Oh boy! Another really good restaurant to use up my discretionary food money. And this one comes with special features I rarely find: a great wine staff and wine selection.
In front of the Fairmont Miramar Hotel’s south entrance on the corner of Wilshire Boulevard and Ocean Avenue sits a huge 135-year-old non-bearing fig tree. Inside you’ll find the Fig restaurant that’s bearing some really good food. More than that, there’s a great staff, and the service is perhaps the best I’ve seen anywhere in Santa Monica.
That might be because some of the top people came over from the Belvedere at the Peninsula Hotel in Beverly Hills, which selects people who are interested in restaurant service, not in becoming actors, and trains their staff the old fashioned way. So in the kitchen chef Ray Garcia from the Peninsula holds forth while on the floor the sommelier Matthew Lehman, one of the most knowledgeable and articulate wine people I’ve met in Los Angeles, helps customers select wines.
You can tell the staff has been trained in wine service when they check with the diners before pouring more wine into your glass.
The first time as we sat in one of the two quiet corner booths, I started with the chanterelle and sweetbread fricassee tart, a melt-in-your-mouth, simply delicious appetizer. On my second visit the chanterelle mushrooms were out of season, a compliment to the chef as they do feature seasonal dishes changing the menu accordingly. A companion had the braised tongue, an unusual but delicious hors d’oeuvre.
For me, the top four menu selections include the duck leg on a bed of cabbage, with real wild rice on the side; the steaks (three sizes, ranging from 8 oz to 16 oz, $24 to $31 respectively), the kurobuta pork tenderloin served on a bed of spinach, and the sable-fish nestled on brandade. These dishes although not unusual are very good quality and well prepared. Although if I were the chef, I would skip the blue cheese on one of the steak selections, and the brandade could use more garlic and cod flavor. The vegetable side dishes are particularly good. My favorite is the Brussels sprouts with bacon served in a skillet.
In addition to good food and service, there are three very special features at the Fig that warrant a visit:
First feature: the charcuterie/cheese bar and plates. All of a sudden Charcuterie is hot in Los Angeles. It’s a specialty at the new Bazaar, the lead restaurant in the SLS hotel, but now that they got 4 stars from Irene Virbila you probably can’t get a reservation there unless you’re a friend of Sam Nasarian, the owner. Then there is Anisette, the only other restaurant in town, I believe, with a four star chef (Alain Giraud) with its three- tiered cheese and charcuterie platter — you might get a reservation there, although it’s very crowded every night. Third is the Saluté Wine bar on Main Street that I reviewed recently (and specifically mentioned the charcuterie as it too is exceptional). And now we have the Fig, with a charcuterie plate and selection up there with the best of them, plus a fromageur stationed at the bar to discuss the sheep fromage blanc from Sonoma, or the Laura Chenel chevre.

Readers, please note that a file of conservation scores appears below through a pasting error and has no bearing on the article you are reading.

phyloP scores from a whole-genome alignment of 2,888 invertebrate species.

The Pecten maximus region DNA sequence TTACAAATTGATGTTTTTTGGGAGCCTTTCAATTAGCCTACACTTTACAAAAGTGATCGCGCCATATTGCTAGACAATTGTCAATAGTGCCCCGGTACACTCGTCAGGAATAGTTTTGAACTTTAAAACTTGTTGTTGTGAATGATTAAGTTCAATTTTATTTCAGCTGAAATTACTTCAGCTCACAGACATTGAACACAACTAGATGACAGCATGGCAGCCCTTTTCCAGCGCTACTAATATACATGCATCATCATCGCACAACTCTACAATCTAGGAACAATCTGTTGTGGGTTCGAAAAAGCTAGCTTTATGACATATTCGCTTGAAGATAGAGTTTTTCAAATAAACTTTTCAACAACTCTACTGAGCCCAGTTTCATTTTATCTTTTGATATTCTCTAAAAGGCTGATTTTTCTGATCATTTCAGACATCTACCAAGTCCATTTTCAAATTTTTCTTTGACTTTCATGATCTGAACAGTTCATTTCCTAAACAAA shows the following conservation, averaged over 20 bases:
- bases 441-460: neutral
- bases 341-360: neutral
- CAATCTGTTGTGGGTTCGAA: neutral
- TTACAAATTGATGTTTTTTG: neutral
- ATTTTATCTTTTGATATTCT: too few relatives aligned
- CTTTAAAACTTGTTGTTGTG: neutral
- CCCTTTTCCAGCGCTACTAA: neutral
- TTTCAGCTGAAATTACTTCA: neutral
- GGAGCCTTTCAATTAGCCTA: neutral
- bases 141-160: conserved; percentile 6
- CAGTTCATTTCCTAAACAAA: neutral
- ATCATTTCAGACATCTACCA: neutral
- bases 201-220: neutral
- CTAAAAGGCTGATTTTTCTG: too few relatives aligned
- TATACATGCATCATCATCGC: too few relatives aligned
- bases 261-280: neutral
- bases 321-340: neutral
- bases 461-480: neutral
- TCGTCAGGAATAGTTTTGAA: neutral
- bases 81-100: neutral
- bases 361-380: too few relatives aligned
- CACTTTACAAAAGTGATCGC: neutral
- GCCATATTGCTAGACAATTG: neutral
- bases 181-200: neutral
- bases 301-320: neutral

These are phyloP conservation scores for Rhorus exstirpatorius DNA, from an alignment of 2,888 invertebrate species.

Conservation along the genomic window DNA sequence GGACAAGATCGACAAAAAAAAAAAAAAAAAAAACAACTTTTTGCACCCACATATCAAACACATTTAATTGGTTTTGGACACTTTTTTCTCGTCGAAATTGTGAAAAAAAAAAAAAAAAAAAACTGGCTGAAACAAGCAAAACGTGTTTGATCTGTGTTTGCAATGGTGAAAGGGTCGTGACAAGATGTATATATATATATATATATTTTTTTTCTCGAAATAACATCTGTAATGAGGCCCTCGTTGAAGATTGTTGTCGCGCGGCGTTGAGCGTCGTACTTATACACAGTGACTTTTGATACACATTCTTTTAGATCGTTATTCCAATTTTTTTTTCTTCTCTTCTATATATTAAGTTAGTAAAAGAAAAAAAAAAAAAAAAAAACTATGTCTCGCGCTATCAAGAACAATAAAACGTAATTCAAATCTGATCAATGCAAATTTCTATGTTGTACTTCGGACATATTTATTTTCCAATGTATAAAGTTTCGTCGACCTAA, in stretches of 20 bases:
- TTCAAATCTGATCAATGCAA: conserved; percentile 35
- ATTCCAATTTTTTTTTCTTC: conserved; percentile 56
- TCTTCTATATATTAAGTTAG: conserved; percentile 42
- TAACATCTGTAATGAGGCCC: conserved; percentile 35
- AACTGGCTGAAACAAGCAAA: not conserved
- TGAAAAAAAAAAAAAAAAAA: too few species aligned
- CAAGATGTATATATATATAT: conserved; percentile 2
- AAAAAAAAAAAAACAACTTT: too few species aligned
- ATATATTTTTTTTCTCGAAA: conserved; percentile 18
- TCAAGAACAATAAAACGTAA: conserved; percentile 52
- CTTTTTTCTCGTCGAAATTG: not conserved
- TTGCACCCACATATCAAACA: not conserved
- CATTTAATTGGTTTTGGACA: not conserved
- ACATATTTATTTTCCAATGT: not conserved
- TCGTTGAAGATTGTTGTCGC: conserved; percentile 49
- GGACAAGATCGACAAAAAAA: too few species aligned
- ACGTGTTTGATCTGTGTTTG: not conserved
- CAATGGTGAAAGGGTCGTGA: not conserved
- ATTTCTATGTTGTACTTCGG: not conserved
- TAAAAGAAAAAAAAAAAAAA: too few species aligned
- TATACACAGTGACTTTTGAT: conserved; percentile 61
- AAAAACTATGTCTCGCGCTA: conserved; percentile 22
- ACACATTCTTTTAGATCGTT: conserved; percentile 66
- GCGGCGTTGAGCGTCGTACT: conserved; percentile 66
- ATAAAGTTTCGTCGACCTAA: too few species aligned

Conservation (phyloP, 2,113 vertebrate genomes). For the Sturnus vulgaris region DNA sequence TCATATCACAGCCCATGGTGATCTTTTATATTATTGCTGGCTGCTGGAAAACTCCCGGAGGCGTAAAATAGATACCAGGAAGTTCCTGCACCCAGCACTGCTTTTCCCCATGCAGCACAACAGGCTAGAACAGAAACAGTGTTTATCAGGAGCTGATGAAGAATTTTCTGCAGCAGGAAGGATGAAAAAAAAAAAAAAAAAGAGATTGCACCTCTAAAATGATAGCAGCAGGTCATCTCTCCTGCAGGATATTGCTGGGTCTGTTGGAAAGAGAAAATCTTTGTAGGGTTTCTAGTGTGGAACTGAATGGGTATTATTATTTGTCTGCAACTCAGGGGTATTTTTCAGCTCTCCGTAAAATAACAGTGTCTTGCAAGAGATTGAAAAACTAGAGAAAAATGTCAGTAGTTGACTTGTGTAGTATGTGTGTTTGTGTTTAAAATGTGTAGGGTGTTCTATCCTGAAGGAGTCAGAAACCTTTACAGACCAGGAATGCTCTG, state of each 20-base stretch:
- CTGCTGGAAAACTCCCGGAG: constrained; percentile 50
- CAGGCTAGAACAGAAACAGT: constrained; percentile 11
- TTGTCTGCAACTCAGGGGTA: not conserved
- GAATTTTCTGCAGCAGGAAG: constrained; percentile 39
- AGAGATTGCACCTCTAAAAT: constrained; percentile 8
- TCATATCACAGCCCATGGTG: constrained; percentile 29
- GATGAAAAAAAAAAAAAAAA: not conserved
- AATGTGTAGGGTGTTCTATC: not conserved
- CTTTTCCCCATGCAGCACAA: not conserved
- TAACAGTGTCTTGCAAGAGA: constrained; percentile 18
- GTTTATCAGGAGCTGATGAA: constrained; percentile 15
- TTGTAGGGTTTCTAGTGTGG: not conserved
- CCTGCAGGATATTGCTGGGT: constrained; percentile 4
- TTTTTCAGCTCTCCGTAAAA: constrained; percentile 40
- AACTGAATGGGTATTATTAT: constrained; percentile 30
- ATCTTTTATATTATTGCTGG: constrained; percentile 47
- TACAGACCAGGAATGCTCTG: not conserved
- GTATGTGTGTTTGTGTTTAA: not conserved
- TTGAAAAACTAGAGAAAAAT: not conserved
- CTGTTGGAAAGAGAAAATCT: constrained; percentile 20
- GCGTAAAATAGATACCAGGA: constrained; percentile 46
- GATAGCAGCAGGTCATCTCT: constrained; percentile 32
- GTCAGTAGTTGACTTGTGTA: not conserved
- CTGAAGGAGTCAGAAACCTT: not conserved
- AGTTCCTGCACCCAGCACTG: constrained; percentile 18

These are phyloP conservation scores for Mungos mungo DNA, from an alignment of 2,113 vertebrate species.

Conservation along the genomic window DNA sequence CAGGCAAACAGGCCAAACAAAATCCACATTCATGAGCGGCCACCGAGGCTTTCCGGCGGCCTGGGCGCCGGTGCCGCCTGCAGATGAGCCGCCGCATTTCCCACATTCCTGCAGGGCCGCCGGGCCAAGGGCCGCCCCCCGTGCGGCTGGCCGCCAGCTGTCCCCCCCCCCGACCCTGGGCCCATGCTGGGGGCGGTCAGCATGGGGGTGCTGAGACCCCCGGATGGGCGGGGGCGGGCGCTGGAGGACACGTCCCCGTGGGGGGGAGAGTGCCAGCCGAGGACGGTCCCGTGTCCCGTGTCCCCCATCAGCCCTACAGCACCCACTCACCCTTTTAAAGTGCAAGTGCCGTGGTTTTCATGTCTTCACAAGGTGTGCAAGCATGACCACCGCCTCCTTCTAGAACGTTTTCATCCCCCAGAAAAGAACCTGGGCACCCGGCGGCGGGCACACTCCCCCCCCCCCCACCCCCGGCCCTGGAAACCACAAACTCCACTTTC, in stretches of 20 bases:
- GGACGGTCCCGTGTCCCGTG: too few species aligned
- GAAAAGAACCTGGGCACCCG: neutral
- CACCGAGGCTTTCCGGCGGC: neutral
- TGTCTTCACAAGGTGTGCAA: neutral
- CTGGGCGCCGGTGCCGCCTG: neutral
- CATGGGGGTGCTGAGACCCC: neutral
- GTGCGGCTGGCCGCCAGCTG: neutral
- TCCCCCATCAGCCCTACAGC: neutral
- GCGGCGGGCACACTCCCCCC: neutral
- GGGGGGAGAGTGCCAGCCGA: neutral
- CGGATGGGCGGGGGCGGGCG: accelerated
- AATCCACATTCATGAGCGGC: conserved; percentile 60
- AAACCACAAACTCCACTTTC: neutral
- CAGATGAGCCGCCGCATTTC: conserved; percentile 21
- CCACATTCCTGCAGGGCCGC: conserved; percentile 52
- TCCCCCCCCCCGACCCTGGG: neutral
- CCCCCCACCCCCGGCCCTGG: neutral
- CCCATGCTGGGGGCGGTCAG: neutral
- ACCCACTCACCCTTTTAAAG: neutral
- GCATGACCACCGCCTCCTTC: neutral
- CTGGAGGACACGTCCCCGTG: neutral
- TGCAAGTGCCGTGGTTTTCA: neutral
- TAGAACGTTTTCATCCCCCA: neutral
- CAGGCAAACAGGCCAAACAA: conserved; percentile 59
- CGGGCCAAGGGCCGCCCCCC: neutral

Second feature: the indoor/outdoor seating, where in the spring and summer this will surely be a favorite spot for anyone who likes to eat poolside, with the Pacific breezes wafting overhead.
And the third feature: the wine selection. Say goodbye to the same old commercial wines that you’ll find in most hotel restaurants, and say hello to especially selected, small production, delicious wines of all types and price ranges. The first time I was there we started with an excellent New Zealand Sauvignon Blanc for $32. With lots of acidity and a floral nose, it was dry, crisp and grassy. We moved on to a California Syrah with a nose of violets from a very small vineyard I’ve never heard of. At the bar we started out with California Rhone-style wine which was very flavorful, but a bit too concentrated for my taste. Then we switched to an excellent Bordeaux. The nice thing about Matthew is that when you explain your wine taste to him, he understands you and can find a wine that matches your taste and your food.
Other little touches that make this restaurant special: freshly brewed tea and the server offered simple syrup to sweeten the iced tea. The coffee tastes fresh and not burned. And there are chocolate chip cookies for dessert. I suggest that you forego their signature dessert, the fig bar.
Prices are pretty reasonable at the Fig. You might get by for $35 or so per person, or you might spend $50-60 per person with a good bottle of wine.
So where is the negative? Easy. It’s the music. As is so often the case, the music might work at a pop concert but it’s all wrong in a restaurant setting and it detracts from what could otherwise be a relaxing ambiance.
The Fig is open for dinner only (and will open for lunch in the near future, I’m told) Tuesday through Saturday, with free valet parking. Call (310) 576-7777 for reservations.
Merv Hecht, the food and wine critic for the Santa Monica Daily Press, is a wine buyer and consultant to a number of national and international food and wine companies. He can be reached at firstname.lastname@example.org